SOLDIERS at Europe's biggest Army base are training with Russian tanks representing the enemy amid heightened tensions between Moscow and the West.

Troops from The Royal Lancers came up against Soviet-built military hardware while taking part in Army skills competition at Catterick Garrison, North Yorkshire.

The tanks, which included a BMP-1 and a 2S1 self-propelled howitzer, were acting as enemy for the reconnaissance soldiers to spy on.

“I was really surprised to see real Russian armour to be driving around,” said Corporal Stephen Beard, 39.

“Normally we identify models, but to have a real one was a total game changer.”

The competition, codenamed Exercise Omdurman Shield, was conducted over a 50km course and included medical skills, a shooting competition, vehicle recognition, and a close target reconnaissance.

This saw soldiers attempting to sneak up on the Russian tanks at the dead of night.

Soldiers then had to run two miles carrying over 40kgs and carrying a stretcher before then finishing an obstacle course.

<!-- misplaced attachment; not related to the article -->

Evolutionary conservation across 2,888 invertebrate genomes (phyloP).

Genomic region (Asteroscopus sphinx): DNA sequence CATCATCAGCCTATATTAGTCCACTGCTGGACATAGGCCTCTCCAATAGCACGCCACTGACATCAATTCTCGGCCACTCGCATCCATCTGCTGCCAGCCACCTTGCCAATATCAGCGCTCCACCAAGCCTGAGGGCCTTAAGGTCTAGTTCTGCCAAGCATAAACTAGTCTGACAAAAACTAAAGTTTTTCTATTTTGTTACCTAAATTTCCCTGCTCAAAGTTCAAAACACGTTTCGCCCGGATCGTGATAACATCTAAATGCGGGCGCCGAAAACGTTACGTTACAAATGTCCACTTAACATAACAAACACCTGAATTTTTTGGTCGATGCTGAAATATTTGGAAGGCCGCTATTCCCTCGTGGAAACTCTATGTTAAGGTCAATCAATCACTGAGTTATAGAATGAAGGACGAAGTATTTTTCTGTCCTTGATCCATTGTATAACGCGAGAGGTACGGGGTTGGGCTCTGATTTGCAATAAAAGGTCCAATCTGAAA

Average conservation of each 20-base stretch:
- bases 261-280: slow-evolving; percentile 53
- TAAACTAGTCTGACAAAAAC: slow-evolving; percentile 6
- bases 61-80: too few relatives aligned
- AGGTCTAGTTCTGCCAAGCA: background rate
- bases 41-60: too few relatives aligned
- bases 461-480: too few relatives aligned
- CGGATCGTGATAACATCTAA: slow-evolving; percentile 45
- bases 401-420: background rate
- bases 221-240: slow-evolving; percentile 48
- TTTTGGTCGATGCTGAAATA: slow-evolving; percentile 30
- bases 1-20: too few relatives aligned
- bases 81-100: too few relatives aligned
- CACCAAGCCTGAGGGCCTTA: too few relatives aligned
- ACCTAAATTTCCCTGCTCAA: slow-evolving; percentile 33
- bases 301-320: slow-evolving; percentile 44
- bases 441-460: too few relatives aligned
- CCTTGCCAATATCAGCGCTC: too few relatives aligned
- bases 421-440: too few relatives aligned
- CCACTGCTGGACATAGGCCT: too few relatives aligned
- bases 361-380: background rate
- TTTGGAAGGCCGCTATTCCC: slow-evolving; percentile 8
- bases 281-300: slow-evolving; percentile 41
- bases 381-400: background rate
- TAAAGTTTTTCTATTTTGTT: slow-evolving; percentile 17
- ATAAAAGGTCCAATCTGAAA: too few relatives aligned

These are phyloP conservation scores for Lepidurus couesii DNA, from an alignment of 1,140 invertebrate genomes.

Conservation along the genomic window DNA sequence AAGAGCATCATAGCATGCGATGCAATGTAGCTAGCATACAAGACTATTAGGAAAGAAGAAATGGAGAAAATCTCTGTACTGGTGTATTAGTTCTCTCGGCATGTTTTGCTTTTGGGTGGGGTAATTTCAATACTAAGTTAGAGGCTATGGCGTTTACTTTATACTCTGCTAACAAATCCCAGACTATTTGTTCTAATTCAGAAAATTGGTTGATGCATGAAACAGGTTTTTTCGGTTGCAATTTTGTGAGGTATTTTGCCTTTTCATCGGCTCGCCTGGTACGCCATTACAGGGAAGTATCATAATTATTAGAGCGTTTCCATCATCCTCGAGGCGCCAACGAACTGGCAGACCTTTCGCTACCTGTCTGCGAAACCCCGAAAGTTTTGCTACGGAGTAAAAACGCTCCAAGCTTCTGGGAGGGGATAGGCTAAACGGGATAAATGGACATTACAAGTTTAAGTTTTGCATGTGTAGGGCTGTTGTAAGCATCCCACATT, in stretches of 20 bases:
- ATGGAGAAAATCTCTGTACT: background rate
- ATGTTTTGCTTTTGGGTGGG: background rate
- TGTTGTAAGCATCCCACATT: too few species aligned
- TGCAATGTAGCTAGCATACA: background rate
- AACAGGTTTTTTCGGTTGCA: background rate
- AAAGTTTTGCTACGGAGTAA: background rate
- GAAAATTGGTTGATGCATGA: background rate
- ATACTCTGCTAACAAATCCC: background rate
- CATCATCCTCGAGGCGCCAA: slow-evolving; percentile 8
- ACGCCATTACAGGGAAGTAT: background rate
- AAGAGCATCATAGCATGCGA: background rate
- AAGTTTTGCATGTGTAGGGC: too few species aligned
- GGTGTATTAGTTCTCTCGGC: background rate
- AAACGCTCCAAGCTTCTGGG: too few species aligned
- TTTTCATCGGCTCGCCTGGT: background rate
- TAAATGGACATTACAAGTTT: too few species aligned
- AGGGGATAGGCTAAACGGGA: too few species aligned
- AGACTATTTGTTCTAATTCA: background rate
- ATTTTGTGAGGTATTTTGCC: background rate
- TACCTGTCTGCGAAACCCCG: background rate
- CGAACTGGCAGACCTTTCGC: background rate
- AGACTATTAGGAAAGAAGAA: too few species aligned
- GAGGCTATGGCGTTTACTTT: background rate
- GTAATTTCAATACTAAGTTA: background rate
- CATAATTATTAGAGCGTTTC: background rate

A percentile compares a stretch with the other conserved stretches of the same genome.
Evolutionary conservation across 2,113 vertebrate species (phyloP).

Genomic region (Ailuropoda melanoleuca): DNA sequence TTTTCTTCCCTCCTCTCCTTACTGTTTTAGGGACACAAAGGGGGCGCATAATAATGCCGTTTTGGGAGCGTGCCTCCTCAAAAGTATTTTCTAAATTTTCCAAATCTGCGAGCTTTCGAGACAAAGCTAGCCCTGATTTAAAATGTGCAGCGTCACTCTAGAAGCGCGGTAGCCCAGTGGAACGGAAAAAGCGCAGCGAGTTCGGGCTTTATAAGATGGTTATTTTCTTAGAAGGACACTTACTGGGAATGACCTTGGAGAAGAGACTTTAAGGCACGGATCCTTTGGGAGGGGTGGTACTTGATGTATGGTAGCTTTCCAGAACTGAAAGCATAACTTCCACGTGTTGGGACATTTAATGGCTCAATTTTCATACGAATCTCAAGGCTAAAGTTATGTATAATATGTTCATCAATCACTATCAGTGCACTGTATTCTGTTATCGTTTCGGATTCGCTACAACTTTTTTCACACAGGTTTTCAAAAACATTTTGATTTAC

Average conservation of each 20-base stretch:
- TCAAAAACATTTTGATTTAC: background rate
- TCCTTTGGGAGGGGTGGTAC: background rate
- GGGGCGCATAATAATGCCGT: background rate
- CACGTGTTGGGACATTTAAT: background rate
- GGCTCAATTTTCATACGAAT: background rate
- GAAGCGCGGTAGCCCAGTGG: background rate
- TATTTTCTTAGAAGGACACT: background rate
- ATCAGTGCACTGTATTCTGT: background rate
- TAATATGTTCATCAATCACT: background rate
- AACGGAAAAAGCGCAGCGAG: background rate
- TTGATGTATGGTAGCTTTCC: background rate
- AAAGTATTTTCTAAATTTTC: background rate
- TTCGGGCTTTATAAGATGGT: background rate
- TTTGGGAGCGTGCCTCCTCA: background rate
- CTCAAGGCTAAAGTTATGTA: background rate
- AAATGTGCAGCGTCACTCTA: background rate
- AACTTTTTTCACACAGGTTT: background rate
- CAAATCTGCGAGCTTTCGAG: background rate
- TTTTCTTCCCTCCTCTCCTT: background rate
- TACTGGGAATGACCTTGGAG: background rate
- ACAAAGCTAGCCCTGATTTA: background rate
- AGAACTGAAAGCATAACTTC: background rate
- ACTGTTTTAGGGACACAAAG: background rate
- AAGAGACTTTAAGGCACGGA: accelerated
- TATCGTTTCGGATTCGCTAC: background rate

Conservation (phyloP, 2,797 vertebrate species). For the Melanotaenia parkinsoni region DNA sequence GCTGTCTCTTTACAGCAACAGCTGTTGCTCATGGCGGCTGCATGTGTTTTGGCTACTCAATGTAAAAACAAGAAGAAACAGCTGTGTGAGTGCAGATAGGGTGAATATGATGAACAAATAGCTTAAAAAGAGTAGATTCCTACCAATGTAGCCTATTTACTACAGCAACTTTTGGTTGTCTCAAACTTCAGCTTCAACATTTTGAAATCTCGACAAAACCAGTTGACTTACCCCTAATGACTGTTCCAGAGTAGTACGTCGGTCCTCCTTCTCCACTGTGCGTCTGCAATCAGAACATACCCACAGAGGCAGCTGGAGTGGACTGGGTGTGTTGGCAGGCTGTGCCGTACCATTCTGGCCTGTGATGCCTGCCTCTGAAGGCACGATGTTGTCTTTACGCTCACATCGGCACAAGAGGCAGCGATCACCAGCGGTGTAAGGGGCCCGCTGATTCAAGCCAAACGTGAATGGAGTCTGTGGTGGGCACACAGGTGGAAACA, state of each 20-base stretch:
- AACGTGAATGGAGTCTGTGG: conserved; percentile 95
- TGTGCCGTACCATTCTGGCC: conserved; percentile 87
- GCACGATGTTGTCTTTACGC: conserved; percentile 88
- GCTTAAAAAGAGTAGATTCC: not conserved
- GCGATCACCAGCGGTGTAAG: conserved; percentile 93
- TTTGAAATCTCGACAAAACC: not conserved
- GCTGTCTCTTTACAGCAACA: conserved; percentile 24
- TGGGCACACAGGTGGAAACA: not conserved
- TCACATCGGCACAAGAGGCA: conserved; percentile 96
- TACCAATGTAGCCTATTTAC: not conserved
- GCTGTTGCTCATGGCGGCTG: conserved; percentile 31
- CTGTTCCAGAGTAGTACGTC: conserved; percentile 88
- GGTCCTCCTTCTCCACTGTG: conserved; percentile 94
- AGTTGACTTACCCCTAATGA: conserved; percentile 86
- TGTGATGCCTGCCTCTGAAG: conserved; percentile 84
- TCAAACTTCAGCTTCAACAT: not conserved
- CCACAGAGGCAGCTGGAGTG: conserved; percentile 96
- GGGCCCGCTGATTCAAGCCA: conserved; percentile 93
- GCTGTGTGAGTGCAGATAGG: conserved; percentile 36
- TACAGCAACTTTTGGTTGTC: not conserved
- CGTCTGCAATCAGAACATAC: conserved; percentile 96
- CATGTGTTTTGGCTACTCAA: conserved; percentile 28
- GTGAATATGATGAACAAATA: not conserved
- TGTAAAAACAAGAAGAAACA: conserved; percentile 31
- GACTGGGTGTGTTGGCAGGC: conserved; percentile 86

“It’s designed to test soldiers under pressure at their most stretched,” said staff sergeant Tony Davis, 41, from Newcastle.

The soldiers all form part of the British Army’s first response team, the Lead Cavalry Battle Group.

“We are all on ten days notice to move at the drop a of a hat,” said Troop Leader Alastair Robertson, 24, from Leicestershire.

“Events like this really prepare us; navigating without any form of GPS was challenging, but it’s reassuring to know that all the blokes can do it.”

The competition concluded with a psychological test where the soldiers were told they were deploying for another 24 hours, and then were interrogated for information by senior ranks.

On Wednesday, a German politician warned that Russian president Vladimir Putin could try to fund anti-EU efforts in Britain in an attempt to weaken Europe.

The exercise is taking place as the US draws up plans to send 250 tanks to countries along the Russian border in a move it claims will “respond to Russian aggression” in Europe.